Scenarios Facing Israel as U.S. Withdraws from Iran Deal

(The Atlantic) Amos Yadlin and Ari Heistein - The Iran nuclear deal made some progress on delaying Iran's nuclear-weapons program and preventing war from breaking out in the near term, but fortified the regime and gave it a free hand to build and use its conventional forces. Using the time bought by the agreement, Tehran has expanded its conventional capabilities to the point that its advanced missiles and militias have become nearly as dangerous as its, momentarily halted, nuclear threat. And the post-deal influx of funds did not moderate Iran's regional policies as some of the agreement's architects had hoped, but instead allowed it to better fund them. In Syria, for example, Iran sought to prepare for the deal's sunset by building up a conventional threat that could hold Tel Aviv hostage, just as North Korea has done with Seoul. Iran acted with a sense of impunity because, it reasoned, no U.S. president would risk a nuclear arms-control agreement in order to push back on conventional activities. In the worst-case scenario, Iran may adopt an extreme response to the change in U.S. policy, leaving the JCPOA and NPT and then breaking out to a bomb. Israel would be well-advised to note that Trump's explicit promise to reduce U.S. involvement in the Middle East makes him less likely to order U.S. forces to strike. In this case, Israel would probably find itself acting alone, albeit with a "green light" and support from Washington. Israel would have to consider exercising the Begin Doctrine, which calls for preventing any regime that seeks to wipe it off the map from acquiring nuclear weapons. One of us - Amos Yadlin - participated in two strikes on nuclear reactors, as a pilot in the 1981 attack on the Osirak site in Iraq, and as chief of military intelligence during the 2007 strike on the Al Kibar site in Syria. Israel might now be forced to contemplate a third. The key for Israel, in such a scenario, would be finding ways to avoid further escalation. Fear that a strike could spiral into a wider war is what prompted the Obama administration to warn Israel not to strike. But a surgical strike could actually provide a middle ground between inaction and escalation to full-scale war. And if Israel can obtain full-fledged and public support from Washington and endorsements in private from the Sunni Arab leadership, it may be able to deter Iran from retaliating and escalating the conflict. Israel's primary objectives are keeping nuclear weapons out of the regime's hands, halting Tehran's aggressive actions in the region, preventing war, and changing the hostile orientation of the regime toward the West, the Arabs, and Israel. Maj.-Gen. (ret.) Amos Yadlin is director of Israel's Institute for National Security Studies, where Ari Heistein is special assistant to the director.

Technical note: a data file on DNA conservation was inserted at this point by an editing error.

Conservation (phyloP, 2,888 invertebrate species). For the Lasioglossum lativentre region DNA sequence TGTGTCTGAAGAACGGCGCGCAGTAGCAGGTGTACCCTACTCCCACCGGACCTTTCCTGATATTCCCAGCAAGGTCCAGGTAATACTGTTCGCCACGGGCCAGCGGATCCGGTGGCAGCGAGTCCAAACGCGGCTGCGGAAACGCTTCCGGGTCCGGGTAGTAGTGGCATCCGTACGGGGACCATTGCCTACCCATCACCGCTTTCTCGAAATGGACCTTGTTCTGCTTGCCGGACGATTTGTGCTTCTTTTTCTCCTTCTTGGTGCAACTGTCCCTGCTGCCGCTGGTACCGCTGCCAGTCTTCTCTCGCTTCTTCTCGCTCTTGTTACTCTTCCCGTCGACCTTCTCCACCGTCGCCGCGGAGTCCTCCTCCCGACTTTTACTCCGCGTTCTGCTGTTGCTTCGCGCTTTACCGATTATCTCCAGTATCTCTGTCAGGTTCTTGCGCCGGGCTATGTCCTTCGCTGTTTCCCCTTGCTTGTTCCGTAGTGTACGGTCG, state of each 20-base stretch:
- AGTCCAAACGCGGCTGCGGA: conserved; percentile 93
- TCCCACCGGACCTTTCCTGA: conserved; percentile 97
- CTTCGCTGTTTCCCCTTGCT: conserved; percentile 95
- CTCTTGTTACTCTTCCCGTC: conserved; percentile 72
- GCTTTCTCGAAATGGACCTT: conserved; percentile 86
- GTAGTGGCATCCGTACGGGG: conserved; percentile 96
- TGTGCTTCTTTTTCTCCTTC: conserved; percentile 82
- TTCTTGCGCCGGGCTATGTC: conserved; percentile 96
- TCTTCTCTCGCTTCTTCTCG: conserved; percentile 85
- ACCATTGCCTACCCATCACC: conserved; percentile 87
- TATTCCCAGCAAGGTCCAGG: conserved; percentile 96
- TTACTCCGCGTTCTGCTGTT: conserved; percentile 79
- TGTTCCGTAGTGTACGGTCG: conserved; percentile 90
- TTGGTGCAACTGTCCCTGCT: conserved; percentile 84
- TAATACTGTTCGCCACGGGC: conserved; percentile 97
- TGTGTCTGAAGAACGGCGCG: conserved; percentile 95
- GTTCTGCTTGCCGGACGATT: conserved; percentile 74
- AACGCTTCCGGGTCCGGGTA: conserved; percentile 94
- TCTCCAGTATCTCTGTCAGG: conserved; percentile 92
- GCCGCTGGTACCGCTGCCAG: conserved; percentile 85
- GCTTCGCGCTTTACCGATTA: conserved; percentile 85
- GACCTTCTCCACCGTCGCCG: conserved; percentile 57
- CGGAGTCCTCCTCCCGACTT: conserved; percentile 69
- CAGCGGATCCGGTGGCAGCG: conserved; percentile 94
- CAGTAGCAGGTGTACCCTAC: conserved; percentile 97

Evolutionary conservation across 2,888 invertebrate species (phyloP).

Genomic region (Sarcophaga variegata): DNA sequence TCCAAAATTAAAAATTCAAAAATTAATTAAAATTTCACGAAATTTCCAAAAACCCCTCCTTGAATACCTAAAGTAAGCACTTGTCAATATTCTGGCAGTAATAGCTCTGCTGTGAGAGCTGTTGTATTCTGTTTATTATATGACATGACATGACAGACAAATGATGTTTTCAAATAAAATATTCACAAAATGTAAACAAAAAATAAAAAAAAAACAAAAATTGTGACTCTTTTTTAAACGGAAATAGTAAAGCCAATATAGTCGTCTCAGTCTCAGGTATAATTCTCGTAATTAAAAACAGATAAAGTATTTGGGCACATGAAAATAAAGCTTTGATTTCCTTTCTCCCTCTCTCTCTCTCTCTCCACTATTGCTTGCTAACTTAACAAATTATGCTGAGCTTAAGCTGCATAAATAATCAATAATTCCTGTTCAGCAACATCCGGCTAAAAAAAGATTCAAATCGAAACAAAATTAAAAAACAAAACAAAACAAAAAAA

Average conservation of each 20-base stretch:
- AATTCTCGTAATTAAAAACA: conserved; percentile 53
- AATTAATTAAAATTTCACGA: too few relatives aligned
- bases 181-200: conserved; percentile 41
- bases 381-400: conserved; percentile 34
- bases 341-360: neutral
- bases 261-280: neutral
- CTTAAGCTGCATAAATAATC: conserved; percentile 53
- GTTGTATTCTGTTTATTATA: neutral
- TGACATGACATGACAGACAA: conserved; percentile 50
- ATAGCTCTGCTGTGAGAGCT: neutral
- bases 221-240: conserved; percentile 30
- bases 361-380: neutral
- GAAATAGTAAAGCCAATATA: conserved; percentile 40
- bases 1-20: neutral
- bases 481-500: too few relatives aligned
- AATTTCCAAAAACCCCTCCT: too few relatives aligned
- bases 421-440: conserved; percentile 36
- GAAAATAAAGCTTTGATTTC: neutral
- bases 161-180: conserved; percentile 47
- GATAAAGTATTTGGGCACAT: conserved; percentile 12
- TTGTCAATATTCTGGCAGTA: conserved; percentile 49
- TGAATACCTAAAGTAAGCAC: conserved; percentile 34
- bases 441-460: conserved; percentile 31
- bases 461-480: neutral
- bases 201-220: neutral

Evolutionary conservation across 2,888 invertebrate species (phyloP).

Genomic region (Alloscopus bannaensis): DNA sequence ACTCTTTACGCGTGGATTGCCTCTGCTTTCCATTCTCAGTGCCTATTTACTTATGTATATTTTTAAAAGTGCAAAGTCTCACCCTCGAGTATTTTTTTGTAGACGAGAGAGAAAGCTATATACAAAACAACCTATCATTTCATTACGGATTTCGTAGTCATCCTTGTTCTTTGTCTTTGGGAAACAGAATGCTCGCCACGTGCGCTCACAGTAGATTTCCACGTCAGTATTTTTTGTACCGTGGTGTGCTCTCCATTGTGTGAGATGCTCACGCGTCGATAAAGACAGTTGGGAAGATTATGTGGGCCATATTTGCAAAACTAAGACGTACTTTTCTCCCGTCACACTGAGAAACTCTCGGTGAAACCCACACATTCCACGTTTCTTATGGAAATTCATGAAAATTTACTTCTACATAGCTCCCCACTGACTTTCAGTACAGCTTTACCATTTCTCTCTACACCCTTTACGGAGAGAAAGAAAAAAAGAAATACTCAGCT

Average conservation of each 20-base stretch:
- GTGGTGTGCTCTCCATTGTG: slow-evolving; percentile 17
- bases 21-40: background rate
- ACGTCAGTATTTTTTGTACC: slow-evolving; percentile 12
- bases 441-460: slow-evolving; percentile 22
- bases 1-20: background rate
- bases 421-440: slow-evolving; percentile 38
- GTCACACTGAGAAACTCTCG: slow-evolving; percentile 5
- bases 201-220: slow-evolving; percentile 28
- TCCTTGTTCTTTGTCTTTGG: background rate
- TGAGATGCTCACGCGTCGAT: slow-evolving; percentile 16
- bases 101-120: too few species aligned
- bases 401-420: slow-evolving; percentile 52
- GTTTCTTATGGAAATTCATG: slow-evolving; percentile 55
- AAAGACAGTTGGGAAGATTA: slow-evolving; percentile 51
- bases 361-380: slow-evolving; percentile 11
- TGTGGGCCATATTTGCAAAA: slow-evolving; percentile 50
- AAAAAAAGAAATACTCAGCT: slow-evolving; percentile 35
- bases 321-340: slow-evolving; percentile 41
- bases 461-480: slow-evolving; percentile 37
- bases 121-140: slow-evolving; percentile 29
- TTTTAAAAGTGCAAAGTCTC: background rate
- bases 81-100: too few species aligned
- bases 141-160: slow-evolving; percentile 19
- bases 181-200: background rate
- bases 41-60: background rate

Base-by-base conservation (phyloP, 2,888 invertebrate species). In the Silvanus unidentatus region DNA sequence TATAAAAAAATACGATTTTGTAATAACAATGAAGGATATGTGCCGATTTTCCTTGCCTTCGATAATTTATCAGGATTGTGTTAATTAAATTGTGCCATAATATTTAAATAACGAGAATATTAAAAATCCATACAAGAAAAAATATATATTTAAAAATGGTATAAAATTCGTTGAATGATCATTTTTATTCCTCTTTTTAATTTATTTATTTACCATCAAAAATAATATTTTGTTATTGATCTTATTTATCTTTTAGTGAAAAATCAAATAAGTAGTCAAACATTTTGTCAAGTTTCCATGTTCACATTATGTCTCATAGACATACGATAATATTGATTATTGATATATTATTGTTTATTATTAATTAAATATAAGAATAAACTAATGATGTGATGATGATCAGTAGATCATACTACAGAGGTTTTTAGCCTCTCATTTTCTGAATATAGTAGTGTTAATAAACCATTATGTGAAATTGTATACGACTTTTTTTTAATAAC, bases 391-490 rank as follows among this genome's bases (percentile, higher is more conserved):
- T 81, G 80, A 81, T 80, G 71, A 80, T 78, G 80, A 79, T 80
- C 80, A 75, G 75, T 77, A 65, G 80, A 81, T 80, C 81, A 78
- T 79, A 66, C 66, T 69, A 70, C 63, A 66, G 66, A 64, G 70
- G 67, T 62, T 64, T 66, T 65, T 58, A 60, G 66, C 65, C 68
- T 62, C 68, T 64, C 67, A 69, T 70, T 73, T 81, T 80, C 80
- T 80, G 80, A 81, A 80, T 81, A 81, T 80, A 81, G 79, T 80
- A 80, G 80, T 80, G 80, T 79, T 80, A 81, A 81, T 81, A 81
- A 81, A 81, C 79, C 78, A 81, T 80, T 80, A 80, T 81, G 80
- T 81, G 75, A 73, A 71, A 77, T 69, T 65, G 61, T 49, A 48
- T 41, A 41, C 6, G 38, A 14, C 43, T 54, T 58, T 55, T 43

2018-06-12 00:00:00

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